Ballou Balloon Burst?

12 09 2017
Horatio-Rogers-Jr

Horatio Rogers, Jr.

The entire Robert Grandchamp America’s Civil War magazine article, “‘O Sarah!’ Did Sullivan Ballou’s Famed Letter Come From Another’s Pen?” can be found right here.

Go here for a link to an interview with Mr. Grandchamp.

Caption to photo in America’s Civil War magazine:

Was It Rogers? Some suspect Horatio Rogers Jr., not Ballou, wrote the famous letter, perhaps as a way of eulogizing his dear friend. (The Robert Grandchamp Collection)

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2 responses

12 09 2017
Bob Huddleston

What Burns left out were the stories that the Rebel troops mutilated Ballou’s body. When I first read of the mutilation of Sullivan Ballou I assumed it was Yankee propaganda.

Atrocity stories are old hat in war: they are often used to drum up support to protect society against the inhuman enemy. Indeed, false atrocity stories about the World War I Germans, exposed in the 1920s and 1930s, made the World War II generation suspicious of atrocities claimed by the allies. The early reports of the Holocaust were brushed aside as simply a repeat of similar stories from the Great War.

Making up atrocity stories, and reporting them to the assembled troops or to a Congressional committee is nothing new – during the First Gulf War a supposed nurse testified to Congress that the Iraqis had murdered babies in incubators. It came out later that the “nurse” was in reality the daughter of the ambassador and was no where near any alleged atrocities.

However, the desecration of Sullivan Ballou’s grave is well-authenticated.

When the Army of the Potomac occupied Manassas in 1862, a party of Rhode Islanders, led by Gov. Sprague, went out to recover the bodies of Col. Slocum, Maj. Ballou and the other Rhode Islanders killed at First Manassas. A private had been left behind as a hospital attendant and had buried both Slocum and Ballou. On March 21, 1862, he was able to identify the graves.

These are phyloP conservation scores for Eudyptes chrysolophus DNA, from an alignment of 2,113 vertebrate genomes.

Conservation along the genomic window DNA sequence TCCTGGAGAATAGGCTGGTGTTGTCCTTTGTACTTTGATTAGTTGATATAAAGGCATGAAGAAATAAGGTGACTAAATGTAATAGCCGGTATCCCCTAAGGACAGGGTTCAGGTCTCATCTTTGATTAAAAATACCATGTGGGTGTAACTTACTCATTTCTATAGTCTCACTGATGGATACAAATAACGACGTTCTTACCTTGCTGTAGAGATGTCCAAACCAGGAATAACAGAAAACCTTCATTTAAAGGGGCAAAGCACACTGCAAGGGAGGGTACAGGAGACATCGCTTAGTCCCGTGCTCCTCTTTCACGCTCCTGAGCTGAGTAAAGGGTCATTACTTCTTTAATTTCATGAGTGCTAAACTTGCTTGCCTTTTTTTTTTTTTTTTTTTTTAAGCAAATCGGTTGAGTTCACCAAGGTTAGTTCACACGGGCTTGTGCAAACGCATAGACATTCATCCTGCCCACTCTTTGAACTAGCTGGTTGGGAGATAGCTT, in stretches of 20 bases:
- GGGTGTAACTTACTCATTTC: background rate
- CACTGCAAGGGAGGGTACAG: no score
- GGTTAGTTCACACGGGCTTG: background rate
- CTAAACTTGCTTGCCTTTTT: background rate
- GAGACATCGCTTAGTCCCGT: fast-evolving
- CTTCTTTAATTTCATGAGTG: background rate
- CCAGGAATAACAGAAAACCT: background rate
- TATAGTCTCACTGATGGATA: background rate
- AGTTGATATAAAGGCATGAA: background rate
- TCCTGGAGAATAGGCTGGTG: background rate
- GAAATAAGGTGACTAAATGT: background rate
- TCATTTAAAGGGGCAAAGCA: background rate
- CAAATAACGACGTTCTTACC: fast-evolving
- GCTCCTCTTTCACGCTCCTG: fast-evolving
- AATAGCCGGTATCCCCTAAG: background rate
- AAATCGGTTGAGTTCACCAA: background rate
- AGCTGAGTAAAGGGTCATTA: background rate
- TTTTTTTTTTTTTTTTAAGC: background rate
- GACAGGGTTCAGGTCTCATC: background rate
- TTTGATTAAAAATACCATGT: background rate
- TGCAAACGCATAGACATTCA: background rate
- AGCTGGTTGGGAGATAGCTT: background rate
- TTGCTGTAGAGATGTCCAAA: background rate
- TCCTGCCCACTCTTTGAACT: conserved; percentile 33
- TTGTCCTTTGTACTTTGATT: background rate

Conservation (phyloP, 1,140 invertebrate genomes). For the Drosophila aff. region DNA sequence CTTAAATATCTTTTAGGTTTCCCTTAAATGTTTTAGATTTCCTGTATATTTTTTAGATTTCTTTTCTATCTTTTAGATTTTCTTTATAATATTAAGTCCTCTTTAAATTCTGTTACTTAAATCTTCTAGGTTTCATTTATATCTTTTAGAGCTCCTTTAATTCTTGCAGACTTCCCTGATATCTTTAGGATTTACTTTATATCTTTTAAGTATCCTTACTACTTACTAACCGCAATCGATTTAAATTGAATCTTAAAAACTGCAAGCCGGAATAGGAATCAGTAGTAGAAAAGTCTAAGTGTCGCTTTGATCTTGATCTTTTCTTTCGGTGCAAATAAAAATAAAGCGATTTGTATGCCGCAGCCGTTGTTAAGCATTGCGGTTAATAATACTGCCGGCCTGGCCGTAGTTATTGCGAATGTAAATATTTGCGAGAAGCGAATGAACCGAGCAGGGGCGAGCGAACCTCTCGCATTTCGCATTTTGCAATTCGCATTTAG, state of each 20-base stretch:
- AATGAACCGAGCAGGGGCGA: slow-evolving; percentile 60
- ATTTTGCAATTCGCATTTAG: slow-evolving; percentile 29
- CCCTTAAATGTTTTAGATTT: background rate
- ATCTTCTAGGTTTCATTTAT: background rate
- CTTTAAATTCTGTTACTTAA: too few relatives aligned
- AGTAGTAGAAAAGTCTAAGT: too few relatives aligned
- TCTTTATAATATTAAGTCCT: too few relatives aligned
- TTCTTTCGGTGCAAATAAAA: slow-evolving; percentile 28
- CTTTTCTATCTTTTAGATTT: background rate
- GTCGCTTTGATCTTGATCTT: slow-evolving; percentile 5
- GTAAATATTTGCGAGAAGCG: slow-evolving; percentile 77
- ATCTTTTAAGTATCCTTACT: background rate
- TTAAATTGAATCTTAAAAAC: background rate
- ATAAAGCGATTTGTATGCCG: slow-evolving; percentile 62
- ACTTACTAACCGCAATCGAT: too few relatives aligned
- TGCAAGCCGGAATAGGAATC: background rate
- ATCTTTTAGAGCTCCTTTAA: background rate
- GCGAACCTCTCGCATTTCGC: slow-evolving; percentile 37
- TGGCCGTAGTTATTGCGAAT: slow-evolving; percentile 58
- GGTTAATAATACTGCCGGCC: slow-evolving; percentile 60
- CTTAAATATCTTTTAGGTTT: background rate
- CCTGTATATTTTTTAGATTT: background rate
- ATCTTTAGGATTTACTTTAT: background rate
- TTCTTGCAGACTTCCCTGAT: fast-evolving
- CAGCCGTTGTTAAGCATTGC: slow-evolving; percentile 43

The party discovered that members of the 21st Georgia had opened Ballou’s grave, thinking that it was Slocum’s, and had burned the body. All the Rhode Islanders found were some ashes, bones and a few pieces of cloth. Slocum’s grave was located untouched and the two sets of remains were sent back to Rhode Island. What was left of Sullivan is buried in Swan Point Cemetery in Providence, RI under an elaborate obelisk with the quote, “I wait for You There, Come to Me and Lead Thither My Children.”

Virgil Carrington Jones devotes a chapter (“The Dead Behead Easily”) in _Gray Ghosts and Rebel Raiders_ to the search for the bodies of the 2nd RI men. In addition to beheading poor Sullivan, the Georgians buried others face down, interpreted as a sign of disrespect. In his notes, Jones quotes from the Committee to Investigate the War, without giving specific references. He goes on to state that when he was investigating the site (identified by a Manassas Park historian as being three tenths of a mile south of Sudley Church, a short distance east of the Sudley Road, just north of the Newman house.

But the point is well taken that one should be cautious about accepting atrocity stories based on what the victims had to say. Jones is a Virginia author, and writes from a pro-South viewpoint (he does include a quote from someone living near Sudley Church that it was done by Georgians – “no Virginian did it. Virginians wouldn’t do such a thing”

Grady McWhiney, in his _Cracker Culture: Celtic Ways in the Old South_, talked about Confederates mutilating enemy bodies, cutting off heads, etc., and relates the mutilation to the Scotch Celtic background of the typical Southern soldier (p. 157-158). And Bell Wiley also mentions, in _Billy Yank_ (p.23), accounts of Confederate mutilation of the dead enemy.

However, a better source is a letter included in a catalog put out by Gettysburg rare book and artifact dealer, Len Rosa, War Between the States Memorabilia, catalog 44 [n.d., circa 1996]

EXTREMELY RARE CONTENT C.S.A. LETTER DESCRIBING DEPREDATIONS OF THE YANKEE GRAVES AT MANASSAS BATTLEFIELD WITH ACCOMPANYING TINTYPE

136. MANASSAS JUNCTION, [VA.], NOV. 25TH, 1861: 4 pages in pencil written by James Kent Lewis, [Co. I, 16th Regiment North Carolina infantry, killed in action at Gettysburg on July 1, 1863] “I wrote you several times about the clothes you Sent me. They came all right. The boots suited exactly and if it hadn’t been for the woolen under clothes, I should have frozen before this. I was on the battleground a day or so ago and it presents one of the most horrible sights I ever saw. The dead Yankees who were buried there have nearly all been dug up by our men. Nearly all of them have a bone of some sort hung to his watch chain & they have sent home any number of skulls! Some of them took the rib bones for pipe stems. I saw one body deprived of its head and the limbs lying in a branch. The flesh seemed to be perfectly sound.

(Additional Sources: CSR and Pension Records of Sullivan and Sarah Ballou; Augusts Woodbury, The Second Rhode Island Regiment, Providence, 1875)

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12 09 2017
Harry Smeltzer

Thanks Bob. And if anyone’s interested, you can read all the JCCW atrocity testimony here (look in the right hand column under Resources), and other associated accounts by clicking “Atrocities” in the tag cloud.

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